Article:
About The Kaʻū Calendar

Ka`u, Hawai`i, United States
A locally owned and run community newspaper (www.kaucalendar.com) distributed in print to all Ka`u District residents of Ocean View, Na`alehu, Pahala, Hawai`i Volcanoes National Park, Volcano Village and Miloli`i on the Big Island of Hawai`i. This blog is where you can catch up on what's happening daily with our news briefs. This blog is provided by The Ka`u Calendar Newspaper (kaucalendar.com), Pahala Plantation Cottages (pahalaplantationcottages.com), Local Productions, Inc. and the Edmund C. Olson Trust.

Wednesday, January 07, 2015

Ka`u News Briefs Wednesday, Jan. 7, 2015


A tangle of downed power lines and tree limbs prompted caution tape to be placed in front of Wood Valley Temple until HELCO crews could repair lines going into the valley, where many residents spend several days and nights without electricity. Photo by Julia Neal
ELECTRIC COMPANY CREWS WORKED through the night to restore service to customers affected by a storm system that passed through the islands last Friday and Saturday. As of 4 p.m. yesterday, Hawai`i Electric Light Co. reported 120 customers remained without power primary in Wood Valley and Hamakua.
Miguel Schwab drives his equipment to fix a water line after last weekend's storm
in Wood Valley. Photo by Julia Neal
      About 46,000 customers were without power at one time or another during the storm, according to HELCO. When the storm passed through Hawai`i Island, the company received about 6,700 outage calls over a two-day period. The company normally receives an average of 50 calls daily. Some employees from around the island were reassigned to help answer phones, manage outage reports and follow up with customers.
      “Hawaii Electric Light employees are committed to safely restoring service as quickly as possible,” said spokesperson Rhea Lee. “We live here, we work here, and we raise our families here. We understand the responsibility we have to our community, and we will do our best to serve our customers.”
      To comment on or like this story, go to facebook.com/kaucalendar.

WITH THE APPROACH 2015’s state Legislative Session opening on Wednesday, Jan. 21, the Legislature’s Public Access Room has information to share.
Albizia, eucalyptus silver oak and a few cedar were the
majority of trees that fell in Wood Valley. Native koa
and `ohi`a stood strong. Photo by Julia Neal
      The Senate Ways and Means and House Finance Committees have scheduled informational briefings over the next few weeks to explore the Executive departments’ budget requests. Most of them will be scheduled for broadcast. Meeting notices for the briefings appear under Current Hearings in the central column of the Legislature’s home page at capitol.hawaii.gov.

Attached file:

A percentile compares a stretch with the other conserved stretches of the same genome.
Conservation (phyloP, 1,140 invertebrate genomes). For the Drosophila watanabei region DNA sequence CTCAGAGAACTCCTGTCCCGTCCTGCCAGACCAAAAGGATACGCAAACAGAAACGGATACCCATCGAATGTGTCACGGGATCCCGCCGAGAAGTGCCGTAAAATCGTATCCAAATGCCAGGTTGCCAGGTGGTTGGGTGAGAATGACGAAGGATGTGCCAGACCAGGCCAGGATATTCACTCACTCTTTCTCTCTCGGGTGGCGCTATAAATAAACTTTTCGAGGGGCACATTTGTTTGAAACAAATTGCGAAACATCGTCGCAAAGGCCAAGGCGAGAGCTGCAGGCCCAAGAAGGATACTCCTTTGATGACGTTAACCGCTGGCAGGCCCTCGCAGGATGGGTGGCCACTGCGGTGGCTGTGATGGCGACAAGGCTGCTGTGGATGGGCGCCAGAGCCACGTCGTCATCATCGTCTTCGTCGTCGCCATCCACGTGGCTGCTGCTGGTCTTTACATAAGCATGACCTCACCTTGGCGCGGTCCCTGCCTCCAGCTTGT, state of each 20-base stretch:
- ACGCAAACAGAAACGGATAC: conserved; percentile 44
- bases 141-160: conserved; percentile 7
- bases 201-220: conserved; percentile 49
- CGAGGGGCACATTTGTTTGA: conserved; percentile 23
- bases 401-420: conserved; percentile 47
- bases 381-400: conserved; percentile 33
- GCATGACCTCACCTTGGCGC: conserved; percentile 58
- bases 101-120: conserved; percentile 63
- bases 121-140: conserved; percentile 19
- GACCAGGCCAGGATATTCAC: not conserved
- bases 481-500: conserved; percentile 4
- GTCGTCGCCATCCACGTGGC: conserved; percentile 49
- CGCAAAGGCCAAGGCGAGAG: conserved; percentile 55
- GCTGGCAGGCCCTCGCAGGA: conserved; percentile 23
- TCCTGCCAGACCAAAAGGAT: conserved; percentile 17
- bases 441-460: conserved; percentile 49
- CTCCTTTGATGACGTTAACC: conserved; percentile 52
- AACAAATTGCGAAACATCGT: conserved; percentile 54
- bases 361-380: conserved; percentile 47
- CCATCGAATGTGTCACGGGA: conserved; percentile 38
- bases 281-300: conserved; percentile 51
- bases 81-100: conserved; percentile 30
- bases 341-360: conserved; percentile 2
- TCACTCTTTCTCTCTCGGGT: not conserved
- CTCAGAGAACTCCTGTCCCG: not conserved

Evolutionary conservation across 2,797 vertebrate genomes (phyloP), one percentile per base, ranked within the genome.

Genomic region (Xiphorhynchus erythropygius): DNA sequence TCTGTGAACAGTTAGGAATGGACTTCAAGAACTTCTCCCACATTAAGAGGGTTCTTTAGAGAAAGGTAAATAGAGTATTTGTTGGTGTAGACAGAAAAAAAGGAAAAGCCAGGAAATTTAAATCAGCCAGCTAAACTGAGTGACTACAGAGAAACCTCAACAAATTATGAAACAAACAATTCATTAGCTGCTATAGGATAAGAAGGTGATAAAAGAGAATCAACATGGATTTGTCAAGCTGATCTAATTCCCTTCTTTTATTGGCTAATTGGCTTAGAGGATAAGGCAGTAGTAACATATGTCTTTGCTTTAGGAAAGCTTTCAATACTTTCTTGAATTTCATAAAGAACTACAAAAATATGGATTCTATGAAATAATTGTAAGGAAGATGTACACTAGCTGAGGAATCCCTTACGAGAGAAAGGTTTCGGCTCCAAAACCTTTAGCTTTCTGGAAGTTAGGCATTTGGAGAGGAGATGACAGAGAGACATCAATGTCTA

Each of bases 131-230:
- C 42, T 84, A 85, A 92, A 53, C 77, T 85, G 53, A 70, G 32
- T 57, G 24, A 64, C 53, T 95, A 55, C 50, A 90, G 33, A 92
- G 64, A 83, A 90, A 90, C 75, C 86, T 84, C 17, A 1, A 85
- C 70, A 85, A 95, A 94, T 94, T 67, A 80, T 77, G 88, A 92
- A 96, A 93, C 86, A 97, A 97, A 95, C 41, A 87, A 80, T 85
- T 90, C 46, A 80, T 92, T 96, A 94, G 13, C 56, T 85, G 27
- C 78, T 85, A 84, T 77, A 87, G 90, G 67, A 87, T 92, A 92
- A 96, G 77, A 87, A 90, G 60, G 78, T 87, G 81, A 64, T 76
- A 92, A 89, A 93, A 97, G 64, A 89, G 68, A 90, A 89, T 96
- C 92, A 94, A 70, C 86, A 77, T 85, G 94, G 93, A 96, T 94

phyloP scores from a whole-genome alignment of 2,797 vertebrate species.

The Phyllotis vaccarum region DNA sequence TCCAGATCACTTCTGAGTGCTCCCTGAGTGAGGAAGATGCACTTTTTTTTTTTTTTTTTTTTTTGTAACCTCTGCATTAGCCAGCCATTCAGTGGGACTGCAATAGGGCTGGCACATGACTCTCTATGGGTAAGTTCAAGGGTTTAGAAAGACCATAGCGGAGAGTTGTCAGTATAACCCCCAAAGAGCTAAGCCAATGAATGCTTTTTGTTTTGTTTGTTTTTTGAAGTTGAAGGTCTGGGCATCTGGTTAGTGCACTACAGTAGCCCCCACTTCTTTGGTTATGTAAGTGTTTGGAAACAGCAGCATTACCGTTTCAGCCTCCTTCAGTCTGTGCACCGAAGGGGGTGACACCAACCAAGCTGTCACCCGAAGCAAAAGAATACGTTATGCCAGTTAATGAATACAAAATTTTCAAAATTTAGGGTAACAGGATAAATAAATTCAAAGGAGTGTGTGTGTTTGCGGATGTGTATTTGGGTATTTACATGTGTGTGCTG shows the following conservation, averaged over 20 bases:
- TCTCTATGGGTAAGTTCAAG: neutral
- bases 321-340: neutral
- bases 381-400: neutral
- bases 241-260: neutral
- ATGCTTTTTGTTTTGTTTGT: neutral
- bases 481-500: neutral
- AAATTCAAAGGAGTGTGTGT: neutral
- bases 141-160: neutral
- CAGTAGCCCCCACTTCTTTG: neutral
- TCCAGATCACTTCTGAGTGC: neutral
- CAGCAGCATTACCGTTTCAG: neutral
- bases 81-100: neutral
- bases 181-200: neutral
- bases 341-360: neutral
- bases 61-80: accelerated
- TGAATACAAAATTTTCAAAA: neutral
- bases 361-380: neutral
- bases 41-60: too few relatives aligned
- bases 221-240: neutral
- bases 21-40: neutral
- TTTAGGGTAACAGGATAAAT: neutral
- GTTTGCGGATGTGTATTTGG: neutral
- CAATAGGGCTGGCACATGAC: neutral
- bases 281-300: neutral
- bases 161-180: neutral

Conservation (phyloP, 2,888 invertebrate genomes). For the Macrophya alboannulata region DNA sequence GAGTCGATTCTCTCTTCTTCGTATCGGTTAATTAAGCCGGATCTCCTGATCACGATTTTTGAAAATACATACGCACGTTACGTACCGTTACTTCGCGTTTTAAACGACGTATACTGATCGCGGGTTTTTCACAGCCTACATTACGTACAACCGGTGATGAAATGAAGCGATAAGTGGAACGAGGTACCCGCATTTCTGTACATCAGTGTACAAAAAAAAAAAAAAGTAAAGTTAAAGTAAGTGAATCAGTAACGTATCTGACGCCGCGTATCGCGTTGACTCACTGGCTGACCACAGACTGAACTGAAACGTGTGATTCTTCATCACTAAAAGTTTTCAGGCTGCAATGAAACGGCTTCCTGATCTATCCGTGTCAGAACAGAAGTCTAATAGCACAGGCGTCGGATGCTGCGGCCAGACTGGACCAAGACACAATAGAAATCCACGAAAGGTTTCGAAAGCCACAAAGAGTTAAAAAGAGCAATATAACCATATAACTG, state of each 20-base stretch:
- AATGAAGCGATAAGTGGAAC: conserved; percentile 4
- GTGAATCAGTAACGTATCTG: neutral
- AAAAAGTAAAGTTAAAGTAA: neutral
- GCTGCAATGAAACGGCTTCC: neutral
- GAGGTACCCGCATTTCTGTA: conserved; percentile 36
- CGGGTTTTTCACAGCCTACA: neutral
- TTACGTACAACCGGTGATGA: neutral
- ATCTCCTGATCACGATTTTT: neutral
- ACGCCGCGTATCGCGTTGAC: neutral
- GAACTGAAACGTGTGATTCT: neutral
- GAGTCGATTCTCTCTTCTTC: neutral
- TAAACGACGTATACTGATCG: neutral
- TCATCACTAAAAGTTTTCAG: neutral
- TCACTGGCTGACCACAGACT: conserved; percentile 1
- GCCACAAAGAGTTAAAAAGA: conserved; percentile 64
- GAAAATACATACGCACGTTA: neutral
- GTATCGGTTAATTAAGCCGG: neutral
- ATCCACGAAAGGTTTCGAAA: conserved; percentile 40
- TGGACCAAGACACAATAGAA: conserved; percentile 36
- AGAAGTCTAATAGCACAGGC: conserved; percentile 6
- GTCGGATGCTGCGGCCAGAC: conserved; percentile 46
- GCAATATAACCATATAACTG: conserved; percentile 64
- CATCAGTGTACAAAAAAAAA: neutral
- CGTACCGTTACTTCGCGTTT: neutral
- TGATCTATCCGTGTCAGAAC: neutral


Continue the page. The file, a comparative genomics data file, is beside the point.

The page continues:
For video information, use the Broadcasts link. Then select Capitol TV Broadcasts for the schedule of upcoming broadcasts.
      Select Senate Webstreaming or House Webstreaming to watch previously televised events. Contact the Public Access Room with any questions.
      Applications and instructions for 2015 Grant-in-Aid requests have been posted. A link currently appears under Recent Updates on the Legislature’s home page or by clicking on the Legislative Information bar.
      Ka`u residents can contact PAR with questions relating to the Legislature at par@capitol.hawaii.gov or toll-free at 974-4000 ext. 7-0478.
      More information about the upcoming Legislative session is available at capitol.hawaii.gov.
      To comment on or like this story, go to facebook.com/kaucalendar.

Piles of tree trunks fill the front yard of Wood Valley Temple. Photo by Julia Neal
USDA HAS FUNDING OPPORTUNITIES for small businesses and farmers/ranchers for energy efficiency and renewable energy. 
      The Rural Energy for America Program has two funding deadlines for Fiscal Year 2015. For applicants requesting $20,000 or less who wish to have their applications compete in the Grants of $20,000 or less set aside, complete applications must be received no later than 4:30 p.m. local time on April 30. For applicants requesting grant funds over $20,000 (unrestricted), complete applications must be received no later than 4:30 p.m. on April 30 or 4:30 p.m. on June 30, 2015.
      For guaranteed loan only projects, applications will be reviewed and processed when received with monthly competitions on the first business day of each month for those applications ready to be funded.  
      Eligible entities are agricultural producers directly engaged in the production of agricultural products that obtain at least 50 percent or of their gross income from their agriculture business, or a rural small business. SBA small size standards can be found at http://www.sba.gov/sites/default/files/files/Size_Standards_Table(1).pdf. Also, the business headquarters must be in a rural area.
Shallowly rooted eucalyptus, albizia and silver oak toppled along
Wood Valley roads, taking out electric lines. Photo by Julia Neal
      Nonprofit organizations and public entities are not eligible.
      For proposed projects to be eligible, they must:
  • Be for the purchase of a renewable energy system or to make energy efficiency improvements; 
  • Be for a pre-commercial or commercially available and replicable technology (no Research and Development, demonstration or pre-demonstration projects);